Worth a try.  Like me, you’ll probably end up haunting local gDiaper retailers and re-sellers and coveting the extra-cute special edition gPants your husband says you don’t need.  Like me, you will probably spend days (weeks?) dressing your kid in t-shirts and dresses with no pants because the little g on their bum is SO DAMN CUTE.  Like me, you will seek out people who will listen to you talk endlessly about gDiapers (thanks, Mom).

Anyway, Hazel has been in gDiapers for two days now.  I even bought a pack of disposable inserts to try the next time we travel.  And I signed up to be a gMum.

And there you have it.

Some dreams really do come true.


Toys, Toys, Toys. And Toys.

3 08 2012

Hazel has a play area in our living room, where she has three bins of toys.  Each bin has a stuffed animal, a couple of books, a “big” toy, and several small toys.  She also has a bin of “kitchen toys,” which are random items from my cabinets.  She gets one bin at a time, and it usually lasts a couple of days before I rotate it.  Which seems totally reasonable to me.

But, then there is the little box of toys to play with in the kitchen, mostly more random kitchen items plus whatever empty cereal box or yogurt container I toss down there for the day.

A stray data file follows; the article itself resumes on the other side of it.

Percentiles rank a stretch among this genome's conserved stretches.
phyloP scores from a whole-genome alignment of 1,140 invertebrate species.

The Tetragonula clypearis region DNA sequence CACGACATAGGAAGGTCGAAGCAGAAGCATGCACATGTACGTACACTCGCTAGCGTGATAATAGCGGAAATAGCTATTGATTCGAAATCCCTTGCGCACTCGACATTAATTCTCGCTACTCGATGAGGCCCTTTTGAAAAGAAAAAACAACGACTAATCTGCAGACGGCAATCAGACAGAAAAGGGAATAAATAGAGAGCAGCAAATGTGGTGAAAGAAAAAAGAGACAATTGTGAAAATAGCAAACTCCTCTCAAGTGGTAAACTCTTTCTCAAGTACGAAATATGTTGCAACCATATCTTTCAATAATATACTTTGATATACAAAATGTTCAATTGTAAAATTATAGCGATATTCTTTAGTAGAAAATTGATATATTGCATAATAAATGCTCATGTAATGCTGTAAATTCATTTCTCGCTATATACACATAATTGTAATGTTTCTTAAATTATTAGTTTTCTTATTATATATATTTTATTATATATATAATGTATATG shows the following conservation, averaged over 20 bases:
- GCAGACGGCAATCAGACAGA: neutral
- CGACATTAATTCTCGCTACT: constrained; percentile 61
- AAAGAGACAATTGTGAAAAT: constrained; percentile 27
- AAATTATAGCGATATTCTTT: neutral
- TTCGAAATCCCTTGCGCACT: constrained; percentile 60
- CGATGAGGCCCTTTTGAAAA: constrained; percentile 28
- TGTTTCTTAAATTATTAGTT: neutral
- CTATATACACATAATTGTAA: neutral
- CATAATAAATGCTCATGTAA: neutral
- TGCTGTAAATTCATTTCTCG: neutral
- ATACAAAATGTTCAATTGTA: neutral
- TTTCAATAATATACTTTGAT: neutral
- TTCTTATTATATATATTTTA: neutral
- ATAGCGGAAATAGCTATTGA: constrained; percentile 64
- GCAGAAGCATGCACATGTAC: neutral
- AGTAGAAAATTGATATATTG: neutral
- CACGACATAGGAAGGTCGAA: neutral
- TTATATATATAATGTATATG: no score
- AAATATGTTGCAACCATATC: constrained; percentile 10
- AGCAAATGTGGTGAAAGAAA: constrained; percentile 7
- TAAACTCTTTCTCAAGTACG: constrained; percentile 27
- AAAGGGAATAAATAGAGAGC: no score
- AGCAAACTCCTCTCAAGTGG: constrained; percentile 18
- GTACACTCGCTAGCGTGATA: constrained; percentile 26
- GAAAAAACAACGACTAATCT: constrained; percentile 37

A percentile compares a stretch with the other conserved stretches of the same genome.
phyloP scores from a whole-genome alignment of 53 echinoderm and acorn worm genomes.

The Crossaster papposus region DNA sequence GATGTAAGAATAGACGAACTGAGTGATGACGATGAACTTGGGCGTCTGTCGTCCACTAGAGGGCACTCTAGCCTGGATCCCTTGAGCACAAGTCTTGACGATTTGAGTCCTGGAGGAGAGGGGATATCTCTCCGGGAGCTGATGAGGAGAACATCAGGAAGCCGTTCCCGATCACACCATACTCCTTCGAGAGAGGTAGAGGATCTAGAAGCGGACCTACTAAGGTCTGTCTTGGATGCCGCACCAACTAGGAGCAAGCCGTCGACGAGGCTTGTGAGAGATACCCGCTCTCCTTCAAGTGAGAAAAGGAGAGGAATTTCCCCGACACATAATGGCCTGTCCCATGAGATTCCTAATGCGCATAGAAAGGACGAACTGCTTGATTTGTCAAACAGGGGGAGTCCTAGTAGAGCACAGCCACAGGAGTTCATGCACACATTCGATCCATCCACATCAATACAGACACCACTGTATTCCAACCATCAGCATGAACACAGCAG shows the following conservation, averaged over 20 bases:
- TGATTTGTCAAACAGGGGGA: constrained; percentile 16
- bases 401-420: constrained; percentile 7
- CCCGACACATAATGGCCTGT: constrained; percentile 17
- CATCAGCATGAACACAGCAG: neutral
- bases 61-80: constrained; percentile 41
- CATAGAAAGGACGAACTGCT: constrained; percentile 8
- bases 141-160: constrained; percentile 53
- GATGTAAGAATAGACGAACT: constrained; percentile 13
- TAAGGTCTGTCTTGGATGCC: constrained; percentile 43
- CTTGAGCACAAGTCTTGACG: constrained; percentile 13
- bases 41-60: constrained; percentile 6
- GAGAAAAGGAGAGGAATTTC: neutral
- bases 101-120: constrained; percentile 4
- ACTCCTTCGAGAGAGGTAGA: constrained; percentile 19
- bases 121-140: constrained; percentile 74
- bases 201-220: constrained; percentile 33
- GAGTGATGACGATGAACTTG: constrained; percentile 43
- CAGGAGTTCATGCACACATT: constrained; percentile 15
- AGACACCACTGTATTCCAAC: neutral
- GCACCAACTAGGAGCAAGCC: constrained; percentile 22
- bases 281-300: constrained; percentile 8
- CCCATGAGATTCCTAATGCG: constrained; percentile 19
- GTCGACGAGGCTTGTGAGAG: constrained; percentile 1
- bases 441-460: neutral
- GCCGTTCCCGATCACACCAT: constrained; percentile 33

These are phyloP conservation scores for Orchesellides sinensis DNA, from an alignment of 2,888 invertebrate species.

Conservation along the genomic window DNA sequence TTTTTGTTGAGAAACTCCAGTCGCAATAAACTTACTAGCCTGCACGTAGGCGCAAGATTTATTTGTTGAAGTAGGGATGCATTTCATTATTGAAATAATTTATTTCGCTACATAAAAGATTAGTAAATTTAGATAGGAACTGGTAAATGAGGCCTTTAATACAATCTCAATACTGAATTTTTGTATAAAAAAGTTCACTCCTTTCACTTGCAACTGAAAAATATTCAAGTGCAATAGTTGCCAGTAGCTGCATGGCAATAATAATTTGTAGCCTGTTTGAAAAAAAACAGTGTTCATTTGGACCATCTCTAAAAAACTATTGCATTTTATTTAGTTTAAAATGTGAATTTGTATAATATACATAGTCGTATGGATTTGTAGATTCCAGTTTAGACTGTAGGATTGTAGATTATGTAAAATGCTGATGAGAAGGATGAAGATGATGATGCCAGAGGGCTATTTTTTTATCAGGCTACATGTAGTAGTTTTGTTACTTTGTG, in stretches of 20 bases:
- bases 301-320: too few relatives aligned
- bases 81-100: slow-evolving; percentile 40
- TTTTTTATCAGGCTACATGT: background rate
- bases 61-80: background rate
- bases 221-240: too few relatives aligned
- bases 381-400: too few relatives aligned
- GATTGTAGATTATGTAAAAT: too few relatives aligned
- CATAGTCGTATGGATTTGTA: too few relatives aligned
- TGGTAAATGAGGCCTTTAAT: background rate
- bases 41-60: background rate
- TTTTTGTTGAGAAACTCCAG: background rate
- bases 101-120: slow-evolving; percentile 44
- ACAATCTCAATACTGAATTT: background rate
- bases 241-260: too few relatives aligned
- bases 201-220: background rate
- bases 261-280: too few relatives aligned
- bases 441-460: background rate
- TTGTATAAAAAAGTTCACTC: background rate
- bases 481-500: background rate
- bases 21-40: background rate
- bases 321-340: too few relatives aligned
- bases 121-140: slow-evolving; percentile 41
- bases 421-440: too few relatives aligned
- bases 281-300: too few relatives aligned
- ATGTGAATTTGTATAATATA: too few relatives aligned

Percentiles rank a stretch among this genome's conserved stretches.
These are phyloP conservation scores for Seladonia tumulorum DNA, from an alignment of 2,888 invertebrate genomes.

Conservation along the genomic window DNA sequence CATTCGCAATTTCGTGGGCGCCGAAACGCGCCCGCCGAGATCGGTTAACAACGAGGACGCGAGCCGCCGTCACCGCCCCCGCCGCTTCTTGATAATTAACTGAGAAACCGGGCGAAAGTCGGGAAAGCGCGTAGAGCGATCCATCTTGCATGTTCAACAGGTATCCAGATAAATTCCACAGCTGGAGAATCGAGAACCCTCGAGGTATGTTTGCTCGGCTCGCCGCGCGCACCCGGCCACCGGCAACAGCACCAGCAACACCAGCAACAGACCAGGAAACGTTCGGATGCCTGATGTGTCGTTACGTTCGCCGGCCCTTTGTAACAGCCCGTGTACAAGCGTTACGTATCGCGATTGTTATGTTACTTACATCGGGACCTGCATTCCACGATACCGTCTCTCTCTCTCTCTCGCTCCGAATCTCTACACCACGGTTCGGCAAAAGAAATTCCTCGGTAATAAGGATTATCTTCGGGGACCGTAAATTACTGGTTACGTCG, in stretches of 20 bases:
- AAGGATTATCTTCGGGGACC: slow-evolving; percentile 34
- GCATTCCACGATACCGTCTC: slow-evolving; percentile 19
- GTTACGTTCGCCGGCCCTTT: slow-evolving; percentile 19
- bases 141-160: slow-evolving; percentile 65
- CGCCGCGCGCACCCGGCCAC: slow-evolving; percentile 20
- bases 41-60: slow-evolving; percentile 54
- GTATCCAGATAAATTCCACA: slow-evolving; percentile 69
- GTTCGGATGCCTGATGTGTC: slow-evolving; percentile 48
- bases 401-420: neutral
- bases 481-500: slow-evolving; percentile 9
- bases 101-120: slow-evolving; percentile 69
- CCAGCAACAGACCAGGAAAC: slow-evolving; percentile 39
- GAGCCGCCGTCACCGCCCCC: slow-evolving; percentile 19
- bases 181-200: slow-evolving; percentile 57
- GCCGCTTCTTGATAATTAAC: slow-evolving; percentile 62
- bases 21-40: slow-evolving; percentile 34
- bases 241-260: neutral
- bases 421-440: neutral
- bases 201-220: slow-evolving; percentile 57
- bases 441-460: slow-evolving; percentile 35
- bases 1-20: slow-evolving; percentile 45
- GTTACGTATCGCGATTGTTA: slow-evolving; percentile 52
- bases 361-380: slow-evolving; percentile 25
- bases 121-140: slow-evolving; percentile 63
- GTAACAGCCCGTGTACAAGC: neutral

Then there is the little bucket of toys (actually, a couple of rocks and a length of rope) next to the counter where my laptop sits.

Then there is the pile of toys in her carseat.

And then there is the collection of toys next to the bathroom.

Oh, and a bin of toys in her bedroom, for when we are both tired but not ready for nap.

Oh, yeah, and the toys hanging from her stroller.

Oh, yeah, and her bath toys.

When we scored big at a garage sale a couple of months ago, I did put a bunch of toys in “toy time-out,” to hopefully become interesting again.  But with her birthday coming up, it was time to take a toy inventory and see how utterly overwhelmed with crap we have actually become.  So all those toys got dumped onto her playmat for evaluation.  This is what it looked like:

(And since this is a sort of toy-hoarding confession, let me add that we also have a giant bucket of stuffed animals and a shelf full of books that didn’t get included in the spread.  Neither did her bath toys.)

Don’t get me wrong.  I love having all these toys.  And Hazel plays with every single one of them.  I’m grateful that we have all this, and we have great fun with our abundance of stuff.  And most days this summer, in the heat of the summer afternoon, I count on this pile of baby paraphernalia for my sanity – and I’m sure the winter freezes will emphasize the positive aspects of having a mind-boggling amount of toys.